Gunnery Officer



Information Sheet Number: 1.7



Excessive use and improper or infrequent maintenance reduce a gun barrel's longevity. A gunnery officer needs to be aware of the conditions that contribute to, and the effects of, gun wear. If confronted with an unsatisfactory barrel condition, the gunnery officer has to recognize the fault and effect the required actions.


(a) SW300-BB-GTP-010 Serviceability of Naval Gun Barrels

(b) NAVSEA 8300/2 Gunwear Star Gauge Report



1. Gunwear is caused by erosion and corrosion of the gun barrel.

a. Erosion

(1) Rate of removal of metal from interior surface of the gun barrel.

(2) Caused by heat versus time versus pressure build up.

(3) Any bore surface cooling scheme will decrease erosion.

(a) 76mm with the water jacket

(b) Solid coolant (talc-wax) in 5" MK 73 propellant charge

b. Corrosion

(1) Deterioration and decomposition of metal from the interior surface of naval gun barrel.

(2) Generally caused by neglect or lack of preservation.

(3) The chief contributor to gun wear is the failure to perform proper PMS IAW NAVSEA instructions and PMS cards.

(4) The only approved solution for cleaning naval gun barrels is CLP breakfree.


1. Major parts of the barrel

a. Slide cylinder

(1) High pressure - high wear area

(2) Contains the chamber which is the powder charge receptacle

(3) Also contains the forcing cone

The forcing cone guides the projectile out of the larger chamber into the smaller bore.

(4) Origin of the bore

(a) First place from the breech face to the muzzle where the lands reach their maximum height.

(b) Also the first place in the barrel where the diameter of the barrel reaches the desired dimensions (ie. 3", 5" etc)

(c) A critical dimension used as a reference point for star gauge reading and muzzle velocity calculations.

(5) Chase - low pressure, low wear area

(6) Muzzle - low pressure, high wear area

2. Gun barrel fatigue process

a. Heat checks

(1) Also known as crack initiation.

(2) Small (sometimes invisible to the naked eye) cracks in the surface of the bore.

(3) They can reach an approximate depth of .005" to .025".

(4) May also start to occur after firing approximately 300 rounds.

b. Slow crack growth

(1) Once the heat checks/cracks are formed, these cracks continue to grow slowly under the influence of stress in the gun barrel wall arising from the pressure versus time history during firing.

(2) At this stage the heat check/crack will appear in a checking pattern and will be deeper than .025".

(3) Heat checks/cracks will then connect together to form longitudinal and circumference cracks.

(4) Longitudinal cracks which are long and continuous and reach a length of approximately 2.5" to 3" will result in the condemning of the gun barrel.

(5) Circumference cracks which extend approximately one of third the inside circumference of the gun barrel are justification for condemning the gun barrel.

c. Fast crack fracture

(1) When the crack grows at a very rapid rate (which can reach 5000 ft per sec) a condition known as fast fracture is reached. This condition produces catastrophic failure of the gun barrel structure

d. Gas washes

(1) Also known as flame washes

(2) Generally occur near the origin of the bore

(3) Steel in the barrel physically melts away.

(4) Caused by hot high velocity gases

e. Gas pockets

(1) Concentrated area of gas washes

(2) Melting of the gun barrel interior surface causing imperfections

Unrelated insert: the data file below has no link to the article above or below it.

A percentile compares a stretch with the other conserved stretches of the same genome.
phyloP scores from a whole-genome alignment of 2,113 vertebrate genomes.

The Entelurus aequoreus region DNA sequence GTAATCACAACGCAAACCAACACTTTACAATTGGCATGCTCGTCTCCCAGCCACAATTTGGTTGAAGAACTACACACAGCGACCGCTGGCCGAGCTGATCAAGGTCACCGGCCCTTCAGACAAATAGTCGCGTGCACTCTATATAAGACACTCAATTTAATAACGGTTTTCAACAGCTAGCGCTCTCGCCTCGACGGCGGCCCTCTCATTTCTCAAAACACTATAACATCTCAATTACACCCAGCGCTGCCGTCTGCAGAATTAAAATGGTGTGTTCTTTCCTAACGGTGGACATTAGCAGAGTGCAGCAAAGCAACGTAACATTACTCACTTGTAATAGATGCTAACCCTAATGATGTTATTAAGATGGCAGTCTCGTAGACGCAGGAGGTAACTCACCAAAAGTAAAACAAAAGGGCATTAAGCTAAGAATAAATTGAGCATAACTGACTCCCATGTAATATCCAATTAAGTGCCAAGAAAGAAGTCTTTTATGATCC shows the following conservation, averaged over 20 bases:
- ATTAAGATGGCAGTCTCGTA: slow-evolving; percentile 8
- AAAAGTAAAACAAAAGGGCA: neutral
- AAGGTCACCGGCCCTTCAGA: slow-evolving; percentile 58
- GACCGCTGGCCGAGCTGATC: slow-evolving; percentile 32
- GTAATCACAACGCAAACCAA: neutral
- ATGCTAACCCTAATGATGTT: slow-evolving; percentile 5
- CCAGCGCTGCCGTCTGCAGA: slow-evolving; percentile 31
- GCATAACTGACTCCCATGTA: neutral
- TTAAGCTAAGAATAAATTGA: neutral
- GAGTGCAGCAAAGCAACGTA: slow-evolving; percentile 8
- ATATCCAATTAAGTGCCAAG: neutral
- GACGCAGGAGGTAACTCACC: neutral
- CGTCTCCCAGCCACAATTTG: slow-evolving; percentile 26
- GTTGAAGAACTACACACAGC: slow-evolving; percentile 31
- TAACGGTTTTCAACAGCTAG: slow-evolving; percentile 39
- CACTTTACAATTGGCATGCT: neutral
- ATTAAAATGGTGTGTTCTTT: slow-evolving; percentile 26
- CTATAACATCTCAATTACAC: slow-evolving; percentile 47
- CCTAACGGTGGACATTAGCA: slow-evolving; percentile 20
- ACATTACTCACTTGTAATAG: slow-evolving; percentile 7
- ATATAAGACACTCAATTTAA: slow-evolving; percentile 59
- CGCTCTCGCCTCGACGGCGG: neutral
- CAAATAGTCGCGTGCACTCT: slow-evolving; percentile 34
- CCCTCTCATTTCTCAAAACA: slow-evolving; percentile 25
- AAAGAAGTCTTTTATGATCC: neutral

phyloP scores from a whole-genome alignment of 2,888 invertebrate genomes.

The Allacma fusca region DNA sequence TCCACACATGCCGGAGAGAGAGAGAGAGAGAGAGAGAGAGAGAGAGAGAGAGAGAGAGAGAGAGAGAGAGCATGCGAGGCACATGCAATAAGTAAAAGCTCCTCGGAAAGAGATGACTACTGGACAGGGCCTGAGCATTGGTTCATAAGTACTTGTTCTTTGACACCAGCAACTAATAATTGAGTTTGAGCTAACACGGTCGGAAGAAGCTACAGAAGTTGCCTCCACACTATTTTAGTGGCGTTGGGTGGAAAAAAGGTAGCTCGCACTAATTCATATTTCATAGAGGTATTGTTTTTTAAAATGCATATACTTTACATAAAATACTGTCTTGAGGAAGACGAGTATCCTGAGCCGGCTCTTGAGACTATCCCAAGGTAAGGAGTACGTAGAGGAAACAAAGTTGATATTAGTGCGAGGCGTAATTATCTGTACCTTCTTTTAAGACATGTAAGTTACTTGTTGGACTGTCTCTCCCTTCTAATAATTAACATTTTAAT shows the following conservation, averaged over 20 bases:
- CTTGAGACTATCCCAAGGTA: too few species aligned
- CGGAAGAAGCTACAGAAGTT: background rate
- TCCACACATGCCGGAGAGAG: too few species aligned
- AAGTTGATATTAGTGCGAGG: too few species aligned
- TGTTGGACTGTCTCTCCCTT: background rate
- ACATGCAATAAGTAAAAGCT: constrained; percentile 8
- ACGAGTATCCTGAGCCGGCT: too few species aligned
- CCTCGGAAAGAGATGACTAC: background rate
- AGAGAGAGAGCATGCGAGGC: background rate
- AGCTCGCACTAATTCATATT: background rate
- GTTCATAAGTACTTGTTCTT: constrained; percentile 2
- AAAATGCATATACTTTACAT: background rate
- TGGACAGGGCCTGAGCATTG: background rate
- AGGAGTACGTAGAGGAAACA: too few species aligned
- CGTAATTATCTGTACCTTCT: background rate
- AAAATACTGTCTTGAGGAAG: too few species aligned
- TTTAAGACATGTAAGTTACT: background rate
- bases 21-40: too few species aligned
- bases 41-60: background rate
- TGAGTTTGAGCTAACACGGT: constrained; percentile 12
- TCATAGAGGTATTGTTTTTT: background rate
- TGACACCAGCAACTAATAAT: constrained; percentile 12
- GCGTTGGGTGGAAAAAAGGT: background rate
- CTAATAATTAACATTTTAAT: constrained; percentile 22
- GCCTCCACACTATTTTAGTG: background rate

(3) Gas pockets which obtain a depth of .100" constitute criteria for regunning.

3. Service life criteria

a. Safe fatigue life - a safety restriction intended to prevent structural failure to the gun barrel leading to possible destruction of the gun mount and personnel.

(1) Safe fatigue life estimates are established by NAVSEA.

(2) When at or near safe fatigue life estimates, ship should request regunning.

(3) Type Commander's permission must be granted to exceed safe fatigue life estimate.

b. Erosion life - a performance standard intended to guarantee a certain level of system performance in three areas:

(1) Maximum range

(2) Accuracy

(3) Fuze performance - less setbacks, improper centrifugal force, gases escape around projectile.

c. The gun barrel is removed from service when any area becomes unsatisfactory.






1. Projectile Seating Distance (PSD) gauge

a. Measure actual distance of projectile seating in the bore

(1) Three single readings

(2) Utilizes 360 degree measurement.

(3) This is a special tool for the 5"/54 gun. Gunnery Officers should ensure this tool is carefully handled and safely stored.

(4) The end result is an increase in barrel life based on erosion life data.

(5) PSD gauge will be used to determine loss of velocity in the range table and Initial Ballistic Corrections (IBC) section of this course.





1. Used to measure gun wear

2. Estimate the velocity loss due to gun wear and to estimate gun life because wear at the origin of the bore and wear through the bore do not progress at the same rate.

3. Service gun life estimates are purposely designed to indicate regunning before performance actually deteriorates to a serious degree.

4. Fleet star gauge report - required annually.

5. Fleet star gauges are not provided to most combatant ships. Tenders and repair activities normally provide star upon request.

6. Point at which star gauge reading are taken:

a. Origin of the bore

b. 1" Forward of the origin of the bore

c. 12" Forward of the origin of the bore

d. 12" Aft of the muzzle

e. 1" Aft of the muzzle

f. At the muzzle

7. Determine and record gun wear percentage on NAVSEA Form 8300/2 - refer to SW300-BB-GTP-010 appendix A



















































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